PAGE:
The aspect of the renaming procedure that generated the most concern was that the process involves a sudden, networkwide change. As Brad TerEick, manager of our ENS department, observed, St. Paul Fire and Marine had never implemented a procedure that affected all 8000 of our users in 1 day. Unlike migrating to a new domain, renaming a domain doesn't permit the tried-and-true practice of operating new and old systems simultaneously. Renaming a master domain is an all-or-nothing process, not a project for the timid.

Finally, our research revealed that renaming a domain isn't always formulaic in environments that use Microsoft's BackOffice products. We discovered several problems during the CHQ_COD_PROD renaming. For more information about the problems BackOffice causes and the methods for resolving them, see Sean Daily, "How to Rename Your NT Domain," page 113.

Testing, Planning, and Preparing
After we determined that we wanted to rename the company's master domain, we set three primary goals that we wanted to accomplish before the renaming. We wanted to verify that the process worked, determine a way to change nearly 8000 Windows workstations' logon prompts to reflect the new master domain name, and devise a means for undoing the change in case a rollback became necessary. In addition, assuming we wouldn't encounter any roadblocks, we needed to notify affected users and construct a full conversion plan.

The plan to rename CHQ_COD_PROD reached a crucial juncture when, 5 weeks before the planned date for the change, we tested the basic procedure. We were fortunate to have a server lab for Year 2000 (Y2K) compatibility testing that simulates our NT domain and workstation environment. The Y2K lab includes only 14 NT servers, but those servers duplicate key domains, infrastructure, and NT-based applications, including the Microsoft products SNA Server, SQL Server, Internet Information Server (IIS), and Proxy Server; Lotus Notes; Windows Internet Naming Service (WINS); Domain Name System (DNS); and Dynamic Host Configuration Protocol (DHCP). The number of servers in the lab is far fewer than the number of machines in our production environment, but the lab includes all our active user accounts and groups—more than 10,000 objects. We followed Microsoft's procedures to change the name of the lab network's version of CHQ_COD_PROD to SFM. This initial test worked without a hitch, and it took only about 20 minutes. Many of the test network's CHQ_COD_PROD accounts and groups had permissions within resource domains, and all those permissions remained intact after the renaming. The test boosted our confidence tremendously.

Another key to feeling comfortable about renaming the domain was holding regular conferences, not only among the network administrators who performed the renaming procedure but also among Help desk and client/server application support staff. We also used our intranet and email to notify all our NT users that the renaming was approaching. Our final step to ensure the support staff's peace of mind was arranging a schedule for testing workstations and applications after we completed the name change but before most users came to work.

We considered several options for altering the logon box's default domain name on Windows 95 and Windows 3.1 workstations, including using logon scripts and system policies. We even considered an intricate scheme that would use our software distribution system to pass out a time-activated batch file, but we recoiled at the thought of how difficult removing that change might be. Eventually, we settled on an almost laughably simple method. We gave users instructions that explained that when they reached their system's network logon box the day after our name change, they needed to fill in their username and password as usual, but then tab to the next field, Login From, and replace CHQ_COD_PROD with SFM. Our Help desk, which had to deal with user confusion, chose this method and suggested that we perform the domain renaming on a weeknight to keep these instructions fresh in users' minds.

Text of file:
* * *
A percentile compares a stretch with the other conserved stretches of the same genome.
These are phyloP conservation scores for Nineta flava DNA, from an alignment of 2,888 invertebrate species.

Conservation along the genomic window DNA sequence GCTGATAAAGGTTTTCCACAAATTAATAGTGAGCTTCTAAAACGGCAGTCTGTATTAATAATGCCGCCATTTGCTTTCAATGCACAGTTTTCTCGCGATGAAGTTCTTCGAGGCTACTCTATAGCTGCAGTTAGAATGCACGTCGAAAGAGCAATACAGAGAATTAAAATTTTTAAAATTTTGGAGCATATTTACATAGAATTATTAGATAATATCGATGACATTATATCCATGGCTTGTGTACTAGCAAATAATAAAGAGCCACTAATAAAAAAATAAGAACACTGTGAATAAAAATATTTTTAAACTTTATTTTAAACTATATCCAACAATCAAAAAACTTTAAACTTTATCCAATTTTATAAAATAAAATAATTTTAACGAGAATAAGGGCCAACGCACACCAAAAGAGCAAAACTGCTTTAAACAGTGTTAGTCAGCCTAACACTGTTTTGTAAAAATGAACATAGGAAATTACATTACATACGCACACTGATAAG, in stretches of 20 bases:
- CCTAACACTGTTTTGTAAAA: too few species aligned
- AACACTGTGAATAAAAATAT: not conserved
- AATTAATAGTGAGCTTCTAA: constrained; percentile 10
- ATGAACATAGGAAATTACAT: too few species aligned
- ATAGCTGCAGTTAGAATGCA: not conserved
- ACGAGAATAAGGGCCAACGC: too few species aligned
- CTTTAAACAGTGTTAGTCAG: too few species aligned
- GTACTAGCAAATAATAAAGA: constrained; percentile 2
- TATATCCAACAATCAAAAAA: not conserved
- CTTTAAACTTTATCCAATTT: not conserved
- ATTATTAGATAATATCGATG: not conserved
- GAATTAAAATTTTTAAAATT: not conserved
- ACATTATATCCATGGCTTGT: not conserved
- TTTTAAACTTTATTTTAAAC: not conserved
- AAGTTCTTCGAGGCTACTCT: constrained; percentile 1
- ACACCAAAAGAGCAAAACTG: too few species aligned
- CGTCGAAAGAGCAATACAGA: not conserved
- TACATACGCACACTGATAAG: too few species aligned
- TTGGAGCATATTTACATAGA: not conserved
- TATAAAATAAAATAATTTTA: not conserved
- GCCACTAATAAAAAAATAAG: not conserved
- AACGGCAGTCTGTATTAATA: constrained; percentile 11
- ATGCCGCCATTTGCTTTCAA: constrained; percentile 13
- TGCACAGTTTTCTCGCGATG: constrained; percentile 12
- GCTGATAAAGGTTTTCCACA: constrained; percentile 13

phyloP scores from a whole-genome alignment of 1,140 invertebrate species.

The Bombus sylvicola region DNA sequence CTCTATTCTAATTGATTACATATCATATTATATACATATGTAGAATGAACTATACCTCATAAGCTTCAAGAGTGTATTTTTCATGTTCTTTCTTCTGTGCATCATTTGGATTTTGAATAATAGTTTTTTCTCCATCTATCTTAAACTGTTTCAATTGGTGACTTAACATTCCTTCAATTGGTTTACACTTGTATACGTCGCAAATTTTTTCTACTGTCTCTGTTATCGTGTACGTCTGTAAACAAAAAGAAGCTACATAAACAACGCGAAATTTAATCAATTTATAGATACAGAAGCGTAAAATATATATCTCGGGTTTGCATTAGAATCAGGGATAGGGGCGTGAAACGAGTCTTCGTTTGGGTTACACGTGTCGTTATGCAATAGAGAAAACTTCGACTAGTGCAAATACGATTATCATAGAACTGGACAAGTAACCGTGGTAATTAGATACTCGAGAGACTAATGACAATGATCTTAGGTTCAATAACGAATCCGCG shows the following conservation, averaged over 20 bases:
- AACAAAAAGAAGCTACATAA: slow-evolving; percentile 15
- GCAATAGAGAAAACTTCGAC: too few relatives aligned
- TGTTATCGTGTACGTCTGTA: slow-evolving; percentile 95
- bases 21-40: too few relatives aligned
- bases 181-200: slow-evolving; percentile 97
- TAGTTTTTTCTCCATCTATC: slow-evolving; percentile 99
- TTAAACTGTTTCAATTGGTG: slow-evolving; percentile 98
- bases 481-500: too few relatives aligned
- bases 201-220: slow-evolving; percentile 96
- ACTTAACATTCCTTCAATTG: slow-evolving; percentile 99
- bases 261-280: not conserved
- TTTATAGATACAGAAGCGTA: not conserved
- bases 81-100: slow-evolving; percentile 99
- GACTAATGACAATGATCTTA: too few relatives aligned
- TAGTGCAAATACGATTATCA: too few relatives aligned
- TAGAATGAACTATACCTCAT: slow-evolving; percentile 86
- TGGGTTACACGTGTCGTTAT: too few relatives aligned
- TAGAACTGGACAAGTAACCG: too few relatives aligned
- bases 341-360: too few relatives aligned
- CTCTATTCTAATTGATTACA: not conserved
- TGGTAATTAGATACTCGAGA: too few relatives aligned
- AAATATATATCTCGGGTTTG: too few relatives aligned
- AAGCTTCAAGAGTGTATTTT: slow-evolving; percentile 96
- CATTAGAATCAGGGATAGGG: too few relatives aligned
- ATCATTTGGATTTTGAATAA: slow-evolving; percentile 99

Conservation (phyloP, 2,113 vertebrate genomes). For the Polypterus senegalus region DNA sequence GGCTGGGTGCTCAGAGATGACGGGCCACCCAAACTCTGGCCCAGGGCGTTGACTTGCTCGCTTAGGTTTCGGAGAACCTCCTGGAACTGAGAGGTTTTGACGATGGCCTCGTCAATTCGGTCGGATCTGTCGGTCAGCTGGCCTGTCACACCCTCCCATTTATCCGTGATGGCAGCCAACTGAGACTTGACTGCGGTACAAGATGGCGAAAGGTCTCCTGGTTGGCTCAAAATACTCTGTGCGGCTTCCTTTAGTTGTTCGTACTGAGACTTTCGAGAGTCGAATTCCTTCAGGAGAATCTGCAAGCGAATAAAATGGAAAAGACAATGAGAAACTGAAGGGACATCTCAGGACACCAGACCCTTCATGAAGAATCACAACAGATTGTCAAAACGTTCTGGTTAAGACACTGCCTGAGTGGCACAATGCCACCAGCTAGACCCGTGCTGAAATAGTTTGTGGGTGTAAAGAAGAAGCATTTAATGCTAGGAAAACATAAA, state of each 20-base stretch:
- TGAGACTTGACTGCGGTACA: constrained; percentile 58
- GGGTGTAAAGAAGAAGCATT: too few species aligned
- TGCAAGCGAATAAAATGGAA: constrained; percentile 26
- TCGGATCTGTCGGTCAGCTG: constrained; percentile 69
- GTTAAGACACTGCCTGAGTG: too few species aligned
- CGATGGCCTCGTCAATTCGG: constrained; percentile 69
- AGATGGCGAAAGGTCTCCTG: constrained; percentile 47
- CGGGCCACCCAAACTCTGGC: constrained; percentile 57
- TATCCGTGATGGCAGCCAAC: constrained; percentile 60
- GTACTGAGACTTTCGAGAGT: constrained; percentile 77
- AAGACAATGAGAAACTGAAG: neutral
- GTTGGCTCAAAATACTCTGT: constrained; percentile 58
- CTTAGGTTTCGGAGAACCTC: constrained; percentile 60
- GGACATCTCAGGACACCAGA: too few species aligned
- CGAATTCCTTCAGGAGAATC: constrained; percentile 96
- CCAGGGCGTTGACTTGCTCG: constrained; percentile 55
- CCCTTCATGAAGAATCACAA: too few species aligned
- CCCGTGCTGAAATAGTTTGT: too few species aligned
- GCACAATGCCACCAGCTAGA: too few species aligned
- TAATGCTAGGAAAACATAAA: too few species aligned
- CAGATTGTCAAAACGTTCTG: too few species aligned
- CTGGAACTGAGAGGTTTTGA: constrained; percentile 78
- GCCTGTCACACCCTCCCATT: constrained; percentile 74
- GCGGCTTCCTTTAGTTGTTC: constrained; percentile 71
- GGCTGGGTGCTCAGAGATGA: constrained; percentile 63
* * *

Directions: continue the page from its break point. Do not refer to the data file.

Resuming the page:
Finding a way to reverse the procedure if unexpected problems occurred was another technical challenge. After quickly rejecting the idea that we could simply change the domain's name back to CHQ_COD_PROD, we set up a new BDC for CHQ_COD_PROD. Just before the renaming, we synchronized this BDC with the domain, then shut it down and set it aside. If we needed to reverse the domain renaming process, we had the option of shutting down the corrupt SFM servers, restarting this BDC as the PDC for CHQ_COD_PROD, and rebuilding the original master domain from it. With these pieces in place, we set the date of the domain renaming to Tuesday, July 14, 1998.

D-Day
After months of preparation, renaming the master domain was almost anticlimactic. During the day of July 14, we coordinated the people who were taking part in the procedure, but we didn't begin renaming the domain until 7:00 p.m. We finished our changes to the server around 11:15 p.m., and we finished testing the renamed domain by 1:45 a.m.

We followed Microsoft's prescribed process carefully, maintaining open telephone connections between the two sites that contained CHQ_COD_PROD domain controllers. At Microsoft's suggestion, we frequently forced WINS replication to ensure that NT propagated our new server entries throughout the network. This cautious attitude paid off. During the 2 days that followed the domain renaming, our Help desk recorded fewer than 150 support calls regarding the name change, almost all of which related to user errors entering the new domain name. When the dust settled, our new SFM master domain was ready to merge with USF&G's domain.

The process of renaming a master domain gives experienced NT administrators pause, with good reason. Don't alter domains without considering the change carefully and using caution. The process of renaming St. Paul Fire and Marine's master domain involved a lot of planning and hands-on support, but we justified that effort by eliminating slow, manual tasks that might have delayed our domain merger.